The damaged vein condition progresses with time. Fortunately, each stage has distinguishing symptoms. Knowing the symptoms will help you determine when to seek medical attention.
If you exhibit any of the following symptoms of a venous condition, you should get diagnosed and treated right away to stop the problem from getting worse.
How does the vein function
The blood circulatory system has two sections. The first section is the arteries, which provide all of the body's tissues with oxygen and nourishment. The second section consists of the veins, which return oxygen-depleted blood to the heart and lungs. However, veins struggle more than other organs to do their jobs because they have to transport blood against gravity.
The movement of blood against gravity in the human body relies on two methods. First, the calf and thigh muscles contract to move the blood forward. Second, once blood passes through a series of one-way valves in a vein, the valves close.
If the vein walls or valves weaken or become damaged, blood can return to the lower limbs and pool around the weaker or damaged area. Both weakening and injury are crucial factors in high blood pressure, and they result in venous insufficiency, a condition characterized by slow flow. If you don't address the underlying issue, the condition becomes chronic.
Chronic venous insufficiency (CVI) affects about 40% of adults. The symptoms of CVI may be merely cosmetic, but they can also cause pain, aching, swelling, and more severe vein disease in its later stages. Getting treated right away is crucial because of this.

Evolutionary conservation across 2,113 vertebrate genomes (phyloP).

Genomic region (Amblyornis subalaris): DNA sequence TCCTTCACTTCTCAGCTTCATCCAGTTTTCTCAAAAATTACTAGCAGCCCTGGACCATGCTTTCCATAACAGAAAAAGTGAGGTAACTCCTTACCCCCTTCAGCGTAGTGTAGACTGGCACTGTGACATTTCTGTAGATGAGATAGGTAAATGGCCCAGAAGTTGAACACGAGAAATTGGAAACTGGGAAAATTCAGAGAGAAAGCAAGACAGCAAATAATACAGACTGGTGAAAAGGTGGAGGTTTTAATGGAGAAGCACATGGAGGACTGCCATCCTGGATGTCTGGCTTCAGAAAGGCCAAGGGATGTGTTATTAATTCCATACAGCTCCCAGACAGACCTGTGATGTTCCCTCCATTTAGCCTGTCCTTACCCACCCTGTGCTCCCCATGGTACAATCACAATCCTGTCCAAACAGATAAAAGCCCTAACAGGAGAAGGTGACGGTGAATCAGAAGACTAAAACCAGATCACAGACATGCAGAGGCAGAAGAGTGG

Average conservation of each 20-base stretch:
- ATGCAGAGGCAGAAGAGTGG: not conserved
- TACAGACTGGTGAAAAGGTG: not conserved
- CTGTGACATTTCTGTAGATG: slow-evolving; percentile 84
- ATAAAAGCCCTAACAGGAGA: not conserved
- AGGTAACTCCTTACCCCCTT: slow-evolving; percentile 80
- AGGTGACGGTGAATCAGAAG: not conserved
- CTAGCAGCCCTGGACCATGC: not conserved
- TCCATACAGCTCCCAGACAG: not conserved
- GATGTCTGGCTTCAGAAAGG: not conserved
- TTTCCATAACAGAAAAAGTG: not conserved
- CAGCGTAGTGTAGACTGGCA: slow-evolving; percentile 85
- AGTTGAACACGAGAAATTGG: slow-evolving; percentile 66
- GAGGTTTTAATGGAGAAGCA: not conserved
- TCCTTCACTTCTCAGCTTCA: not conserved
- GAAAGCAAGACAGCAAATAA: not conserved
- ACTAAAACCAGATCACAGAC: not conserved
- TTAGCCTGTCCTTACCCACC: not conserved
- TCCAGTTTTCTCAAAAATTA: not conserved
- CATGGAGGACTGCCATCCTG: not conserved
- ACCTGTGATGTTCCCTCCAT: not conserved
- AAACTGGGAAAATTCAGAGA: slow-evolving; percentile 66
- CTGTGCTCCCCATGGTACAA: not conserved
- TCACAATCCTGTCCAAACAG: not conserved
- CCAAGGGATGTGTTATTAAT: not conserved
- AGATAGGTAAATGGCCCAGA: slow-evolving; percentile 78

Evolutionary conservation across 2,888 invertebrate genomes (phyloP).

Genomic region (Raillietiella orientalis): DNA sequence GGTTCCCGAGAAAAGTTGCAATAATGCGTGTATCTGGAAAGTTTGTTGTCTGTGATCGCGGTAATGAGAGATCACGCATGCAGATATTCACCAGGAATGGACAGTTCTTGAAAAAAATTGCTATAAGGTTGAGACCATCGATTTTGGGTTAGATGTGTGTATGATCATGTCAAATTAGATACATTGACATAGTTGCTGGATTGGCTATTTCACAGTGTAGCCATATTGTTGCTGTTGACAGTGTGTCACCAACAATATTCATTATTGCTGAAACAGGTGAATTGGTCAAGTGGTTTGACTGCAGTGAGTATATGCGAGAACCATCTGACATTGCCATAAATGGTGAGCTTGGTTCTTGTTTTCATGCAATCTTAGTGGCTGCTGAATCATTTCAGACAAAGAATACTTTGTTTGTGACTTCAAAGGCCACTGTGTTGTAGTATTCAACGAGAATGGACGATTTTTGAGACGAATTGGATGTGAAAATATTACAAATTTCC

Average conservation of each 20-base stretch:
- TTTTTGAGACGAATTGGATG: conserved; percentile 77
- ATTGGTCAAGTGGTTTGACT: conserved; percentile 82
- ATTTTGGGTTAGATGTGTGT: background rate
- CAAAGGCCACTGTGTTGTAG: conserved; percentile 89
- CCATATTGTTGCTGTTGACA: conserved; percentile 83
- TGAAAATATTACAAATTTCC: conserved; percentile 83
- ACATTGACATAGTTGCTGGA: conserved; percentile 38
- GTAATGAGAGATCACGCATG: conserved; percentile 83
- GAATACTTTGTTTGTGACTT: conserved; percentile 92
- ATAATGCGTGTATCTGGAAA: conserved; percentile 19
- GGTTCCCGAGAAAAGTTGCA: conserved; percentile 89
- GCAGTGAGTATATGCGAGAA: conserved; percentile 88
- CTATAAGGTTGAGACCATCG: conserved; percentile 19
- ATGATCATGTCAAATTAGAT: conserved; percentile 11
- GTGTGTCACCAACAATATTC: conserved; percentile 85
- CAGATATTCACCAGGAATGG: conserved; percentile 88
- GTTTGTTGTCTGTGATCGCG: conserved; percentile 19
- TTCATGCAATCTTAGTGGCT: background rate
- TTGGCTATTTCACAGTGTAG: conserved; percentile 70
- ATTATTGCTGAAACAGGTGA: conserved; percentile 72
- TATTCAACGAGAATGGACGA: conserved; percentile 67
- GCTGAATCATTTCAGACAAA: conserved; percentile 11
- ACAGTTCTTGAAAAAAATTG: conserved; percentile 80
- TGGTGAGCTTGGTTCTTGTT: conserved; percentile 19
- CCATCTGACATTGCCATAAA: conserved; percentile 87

Symptoms of a vein condition
As we mentioned earlier, CVI (Chronic Venous Insufficiency) is a condition in which blood flow slows and collects in the injured vein. It can also be accompanied by skin changes, agonizing "heaviness" in the ankles and lower legs, itchy and flaky skin, and other symptoms.
Venous pressure affects the vein's wall, leading to the development of spider veins and reticular feeder veins (small, blue veins) in web-like patterns on the skin's surface. These veins often appear on the legs and, although not medically threatening, can be a symptom of an underlying disease.
Spider veins can be an underlying cause of Varicose veins. They affect the larger surface veins, leading to increased pressure inside the veins. Varicose veins are easily recognizable as large, ropy, colored swellings on the leg caused by engorged veins.
Furthermore, they can also cause a more serious disorder known as deep vein thrombosis (DVT), which results in a blood clot in a deep leg vein.
The strain on the vein walls also causes the veins to leak into the surrounding tissue, resulting in edema (swelling) in the region around the compromised vein. This can lead to itching, burning sensations, and a warm sensation in the leg when touched. It can also be painful and cause dimpling.
If left untreated, edema can alter the appearance of the skin over the affected veins, leading to a disorder known as venous stasis dermatitis. You may notice brownish-red blotches, also known as "cayenne pepper spots," on your lower legs and ankles. The discoloration is caused by hemosiderin, a byproduct of the blood's hemoglobin, which carries oxygen. The skin may also thicken, shine, or develop scales.
Venous stasis dermatitis can worsen and lead to the development of venous ulcers. These ulcers are open sores surrounded by discolored or hardened skin on the lower leg or ankle. If they get infected, they can be extremely painful, despite the sore itself not being particularly painful.
The main issue with these ulcers is that they take a long time to heal and are vulnerable to infection, especially in diabetics. More than 80% of lower limb amputations begin with foot ulcers.
If you exhibit any symptoms of a vein condition, make an appointment at Melbourne Varicose Vein Clinic right away for a thorough evaluation with Dr. Nellie.